At Slate, Manjoo righteously complains about Google’s decision to put social network information (namely, Google+) in basic search results. He has some fun picking apart the company’s examples:
Yet even the examples that Google employees have been showing off don’t seem very useful to me. On his blog, Matt Cutts, who heads Google’s Webspam team, points out how his query for general tso’s chicken is improved by social links. He follows Jennifer 8. Lee, the author of a book about Chinese restaurants, on Google+. When he searches for general tso’s, he gets a link to Lee’s definitive Quora post on the history of the dish. If you don’t follow Lee and you do the same search, you won’t get that post.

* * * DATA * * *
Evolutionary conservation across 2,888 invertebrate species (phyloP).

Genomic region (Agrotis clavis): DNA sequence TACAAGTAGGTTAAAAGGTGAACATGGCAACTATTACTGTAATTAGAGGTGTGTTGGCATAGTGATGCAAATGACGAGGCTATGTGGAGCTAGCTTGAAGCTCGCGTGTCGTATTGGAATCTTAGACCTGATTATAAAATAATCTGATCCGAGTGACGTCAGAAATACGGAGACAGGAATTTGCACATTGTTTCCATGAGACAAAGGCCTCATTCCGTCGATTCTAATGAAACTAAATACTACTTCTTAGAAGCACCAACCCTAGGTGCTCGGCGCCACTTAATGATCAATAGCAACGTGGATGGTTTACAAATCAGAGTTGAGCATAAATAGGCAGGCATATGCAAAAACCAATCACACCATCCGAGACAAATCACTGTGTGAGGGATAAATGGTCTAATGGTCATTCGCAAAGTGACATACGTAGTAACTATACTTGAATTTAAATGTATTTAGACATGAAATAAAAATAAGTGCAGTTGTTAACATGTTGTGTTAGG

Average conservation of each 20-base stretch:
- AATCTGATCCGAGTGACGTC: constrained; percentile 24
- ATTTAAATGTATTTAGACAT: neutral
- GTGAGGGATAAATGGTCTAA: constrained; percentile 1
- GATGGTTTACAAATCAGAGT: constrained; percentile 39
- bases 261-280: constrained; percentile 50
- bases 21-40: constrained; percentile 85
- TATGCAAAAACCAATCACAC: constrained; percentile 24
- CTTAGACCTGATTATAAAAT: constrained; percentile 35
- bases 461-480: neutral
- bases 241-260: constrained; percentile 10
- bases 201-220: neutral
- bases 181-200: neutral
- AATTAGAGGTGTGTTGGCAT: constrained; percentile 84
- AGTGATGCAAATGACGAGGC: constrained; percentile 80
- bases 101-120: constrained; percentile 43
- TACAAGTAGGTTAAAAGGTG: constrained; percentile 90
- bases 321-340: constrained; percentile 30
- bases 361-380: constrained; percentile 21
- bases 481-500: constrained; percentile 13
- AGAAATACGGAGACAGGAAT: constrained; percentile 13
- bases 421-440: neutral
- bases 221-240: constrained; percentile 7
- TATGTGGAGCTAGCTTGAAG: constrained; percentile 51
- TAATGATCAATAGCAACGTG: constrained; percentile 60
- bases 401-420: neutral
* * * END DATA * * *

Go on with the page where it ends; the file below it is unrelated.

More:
But I don’t see the logic here. Isn’t the Quora post a good result for general tso’s chicken whether or not you’re friends with Lee? And the reason it’s a good result is that she’s an expert on the topic, not that she’s your friend or colleague. If Lee’s post isn’t coming up for all Google searchers—rather than just the ones who are perceptive enough to follow her—it would seem to suggest something is amiss with Google’s algorithm. You shouldn’t have to friend a plumber in order to find a good link about unclogging your toilet.
Just like that Matt Cutts to hoard all the good search results for himself!